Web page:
Clive Palmer’s plan to “solve” the debate about changing the definition of marriage fails to acknowledge that it is not just church’s beliefs that need protection.

Australian Christian Lobby Managing Director Lyle Shelton said individuals, business owners, ethnic communities, and Christian and Muslim schools also had beliefs that could fall foul of anti-discrimination law if marriage was redefined in law.

“It’s great to see Clive offering ideas and it is good to see that he recognises that churches, mosques and other places of worship will lose the freedom to practice millennia-old beliefs about marriage unless protections are granted.

“But Clive needs to realise that many groups and individuals besides churches will lose their freedom to act in accordance with their beliefs if same-sex marriage is legislated.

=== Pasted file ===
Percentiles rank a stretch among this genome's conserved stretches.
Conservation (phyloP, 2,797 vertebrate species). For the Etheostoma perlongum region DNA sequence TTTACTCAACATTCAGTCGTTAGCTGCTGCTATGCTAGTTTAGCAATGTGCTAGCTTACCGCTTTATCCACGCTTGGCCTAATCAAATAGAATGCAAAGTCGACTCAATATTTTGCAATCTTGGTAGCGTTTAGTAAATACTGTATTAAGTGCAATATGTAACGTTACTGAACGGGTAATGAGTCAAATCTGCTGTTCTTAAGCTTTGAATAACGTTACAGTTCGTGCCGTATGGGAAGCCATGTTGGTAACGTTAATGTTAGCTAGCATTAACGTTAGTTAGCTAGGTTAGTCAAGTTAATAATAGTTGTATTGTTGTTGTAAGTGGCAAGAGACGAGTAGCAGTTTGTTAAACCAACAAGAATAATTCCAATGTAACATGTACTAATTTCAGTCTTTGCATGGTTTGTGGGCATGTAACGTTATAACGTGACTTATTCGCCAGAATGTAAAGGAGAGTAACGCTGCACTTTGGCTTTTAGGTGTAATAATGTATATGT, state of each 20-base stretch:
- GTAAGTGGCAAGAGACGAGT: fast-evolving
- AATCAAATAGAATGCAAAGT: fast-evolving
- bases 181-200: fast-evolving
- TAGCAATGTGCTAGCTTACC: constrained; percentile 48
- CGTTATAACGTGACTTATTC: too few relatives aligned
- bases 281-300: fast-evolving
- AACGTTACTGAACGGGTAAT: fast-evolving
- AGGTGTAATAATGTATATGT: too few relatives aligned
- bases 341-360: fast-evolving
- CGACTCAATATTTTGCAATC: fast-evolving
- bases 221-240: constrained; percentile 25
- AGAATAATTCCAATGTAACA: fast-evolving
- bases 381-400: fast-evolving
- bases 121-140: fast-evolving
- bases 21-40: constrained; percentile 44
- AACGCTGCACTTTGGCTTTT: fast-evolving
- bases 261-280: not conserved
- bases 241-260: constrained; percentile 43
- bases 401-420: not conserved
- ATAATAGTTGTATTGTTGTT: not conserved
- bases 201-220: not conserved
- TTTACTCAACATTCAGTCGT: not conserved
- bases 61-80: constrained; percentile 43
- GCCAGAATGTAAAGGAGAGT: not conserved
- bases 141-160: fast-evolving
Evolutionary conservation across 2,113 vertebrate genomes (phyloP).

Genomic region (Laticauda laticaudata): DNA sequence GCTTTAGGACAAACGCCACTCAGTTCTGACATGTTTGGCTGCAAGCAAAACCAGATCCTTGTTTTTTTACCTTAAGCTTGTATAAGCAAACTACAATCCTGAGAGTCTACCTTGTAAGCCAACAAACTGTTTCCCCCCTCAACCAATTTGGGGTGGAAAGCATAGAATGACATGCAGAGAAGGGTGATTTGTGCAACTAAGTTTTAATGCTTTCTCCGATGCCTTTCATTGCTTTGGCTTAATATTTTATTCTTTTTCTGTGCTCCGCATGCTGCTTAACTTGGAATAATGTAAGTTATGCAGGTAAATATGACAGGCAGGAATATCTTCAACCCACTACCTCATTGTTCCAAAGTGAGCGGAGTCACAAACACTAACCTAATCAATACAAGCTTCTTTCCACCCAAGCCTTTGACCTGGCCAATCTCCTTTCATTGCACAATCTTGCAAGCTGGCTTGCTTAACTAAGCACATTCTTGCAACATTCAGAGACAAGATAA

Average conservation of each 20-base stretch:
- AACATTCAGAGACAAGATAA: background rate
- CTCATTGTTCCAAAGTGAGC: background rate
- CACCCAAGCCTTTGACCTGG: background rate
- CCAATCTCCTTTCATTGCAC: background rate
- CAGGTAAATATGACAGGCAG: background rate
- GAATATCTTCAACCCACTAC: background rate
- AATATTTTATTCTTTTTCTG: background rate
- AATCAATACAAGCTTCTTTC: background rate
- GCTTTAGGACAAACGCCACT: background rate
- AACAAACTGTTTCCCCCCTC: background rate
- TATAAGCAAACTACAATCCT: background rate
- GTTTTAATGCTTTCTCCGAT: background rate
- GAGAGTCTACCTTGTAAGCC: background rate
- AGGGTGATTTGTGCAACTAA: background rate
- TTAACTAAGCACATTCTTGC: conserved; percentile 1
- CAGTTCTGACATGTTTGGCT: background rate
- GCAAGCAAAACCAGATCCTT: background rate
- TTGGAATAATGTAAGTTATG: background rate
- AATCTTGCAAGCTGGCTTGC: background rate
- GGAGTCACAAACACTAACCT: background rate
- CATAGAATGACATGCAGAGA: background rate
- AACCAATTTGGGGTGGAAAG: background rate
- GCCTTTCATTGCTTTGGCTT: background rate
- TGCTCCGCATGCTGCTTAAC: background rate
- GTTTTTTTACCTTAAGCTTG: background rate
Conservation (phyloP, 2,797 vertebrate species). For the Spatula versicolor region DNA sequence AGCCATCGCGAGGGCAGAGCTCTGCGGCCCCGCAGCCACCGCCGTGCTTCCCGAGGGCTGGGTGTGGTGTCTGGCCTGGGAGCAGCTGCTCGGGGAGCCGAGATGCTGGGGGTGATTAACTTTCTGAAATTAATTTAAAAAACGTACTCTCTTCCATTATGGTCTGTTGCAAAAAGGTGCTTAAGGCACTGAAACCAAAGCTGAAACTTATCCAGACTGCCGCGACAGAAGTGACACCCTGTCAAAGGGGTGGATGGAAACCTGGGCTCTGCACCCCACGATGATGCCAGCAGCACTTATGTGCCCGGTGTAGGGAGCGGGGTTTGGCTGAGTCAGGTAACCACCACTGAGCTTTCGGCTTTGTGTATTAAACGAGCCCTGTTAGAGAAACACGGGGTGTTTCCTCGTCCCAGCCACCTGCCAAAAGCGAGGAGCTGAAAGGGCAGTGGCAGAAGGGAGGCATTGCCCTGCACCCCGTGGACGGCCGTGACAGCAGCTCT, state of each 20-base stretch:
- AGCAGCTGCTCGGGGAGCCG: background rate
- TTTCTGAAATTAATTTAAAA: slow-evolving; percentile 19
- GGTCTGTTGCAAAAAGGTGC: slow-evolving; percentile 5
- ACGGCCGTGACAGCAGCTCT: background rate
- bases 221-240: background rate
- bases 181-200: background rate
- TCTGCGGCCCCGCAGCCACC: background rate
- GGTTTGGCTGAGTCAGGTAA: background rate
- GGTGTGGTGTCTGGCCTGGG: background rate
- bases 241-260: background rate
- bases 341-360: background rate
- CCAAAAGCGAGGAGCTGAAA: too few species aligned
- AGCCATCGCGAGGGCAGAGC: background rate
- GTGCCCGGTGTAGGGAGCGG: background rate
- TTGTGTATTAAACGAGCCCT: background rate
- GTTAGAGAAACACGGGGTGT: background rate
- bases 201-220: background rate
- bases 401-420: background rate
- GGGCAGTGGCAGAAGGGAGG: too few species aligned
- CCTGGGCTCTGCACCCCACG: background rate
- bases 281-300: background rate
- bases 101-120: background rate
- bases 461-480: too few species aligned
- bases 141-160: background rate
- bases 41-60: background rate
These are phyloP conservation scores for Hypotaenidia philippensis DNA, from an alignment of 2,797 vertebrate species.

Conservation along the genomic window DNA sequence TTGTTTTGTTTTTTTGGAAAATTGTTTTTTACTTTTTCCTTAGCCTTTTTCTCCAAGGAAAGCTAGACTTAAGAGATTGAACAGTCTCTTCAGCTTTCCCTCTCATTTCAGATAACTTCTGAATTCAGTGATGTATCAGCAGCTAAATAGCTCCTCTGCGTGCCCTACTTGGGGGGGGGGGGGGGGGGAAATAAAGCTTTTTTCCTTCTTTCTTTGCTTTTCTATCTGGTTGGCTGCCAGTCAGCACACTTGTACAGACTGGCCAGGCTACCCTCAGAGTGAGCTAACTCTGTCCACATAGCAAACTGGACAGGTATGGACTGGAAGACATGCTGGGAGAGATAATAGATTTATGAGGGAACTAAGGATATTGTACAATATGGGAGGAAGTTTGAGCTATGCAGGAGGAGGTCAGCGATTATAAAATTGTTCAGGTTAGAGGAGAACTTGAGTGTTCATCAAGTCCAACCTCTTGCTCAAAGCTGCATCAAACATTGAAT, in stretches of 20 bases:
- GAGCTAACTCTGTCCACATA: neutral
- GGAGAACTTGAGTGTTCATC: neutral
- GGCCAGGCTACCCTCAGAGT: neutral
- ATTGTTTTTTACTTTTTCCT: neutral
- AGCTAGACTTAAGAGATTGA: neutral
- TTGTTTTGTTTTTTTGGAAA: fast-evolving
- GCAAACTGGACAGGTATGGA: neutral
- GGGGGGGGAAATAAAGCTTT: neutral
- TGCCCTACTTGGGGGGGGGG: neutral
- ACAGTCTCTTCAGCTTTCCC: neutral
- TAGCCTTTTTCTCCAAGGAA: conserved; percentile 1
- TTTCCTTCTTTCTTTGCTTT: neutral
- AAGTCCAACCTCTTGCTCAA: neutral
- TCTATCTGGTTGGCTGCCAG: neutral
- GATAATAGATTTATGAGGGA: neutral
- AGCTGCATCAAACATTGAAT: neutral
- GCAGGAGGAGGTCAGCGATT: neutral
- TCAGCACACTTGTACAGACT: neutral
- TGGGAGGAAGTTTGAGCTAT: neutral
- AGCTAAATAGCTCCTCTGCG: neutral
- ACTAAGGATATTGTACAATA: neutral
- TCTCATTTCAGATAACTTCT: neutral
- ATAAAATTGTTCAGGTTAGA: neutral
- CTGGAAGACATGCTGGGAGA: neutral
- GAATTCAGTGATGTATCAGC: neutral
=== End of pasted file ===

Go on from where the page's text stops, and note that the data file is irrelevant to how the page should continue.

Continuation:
“He also fails to recognise the rights of children who will be required to miss out on a mother or a father to fulfil the wishes of adults. .

“International law confirms that marriage is a compound right to found and form a family. Two men can only achieve this right of ‘marriage equality’ if the states unblock access to commercial surrogacy.”

Mr Shelton said any couple, gay or straight, could effectively obtain a civil union through state-based relationship registers which have granted equality under the law for years.

“Equality, even in cases of next of kin arrangements, occurred in Australia years ago. But changing the definition of marriage in law takes away the freedoms of Australians who will always believe in man-woman marriage.

“Changing the definition of marriage also takes away the rights of children to know and be loved by their biological parents wherever possible.”

Mr Shelton said the best way to settle the marriage debate was through the Turnbull Government’s promised plebiscite on marriage due to be held after the 2016 election.

“This gives time for all Australians to think through the consequences of changing the definition of marriage.”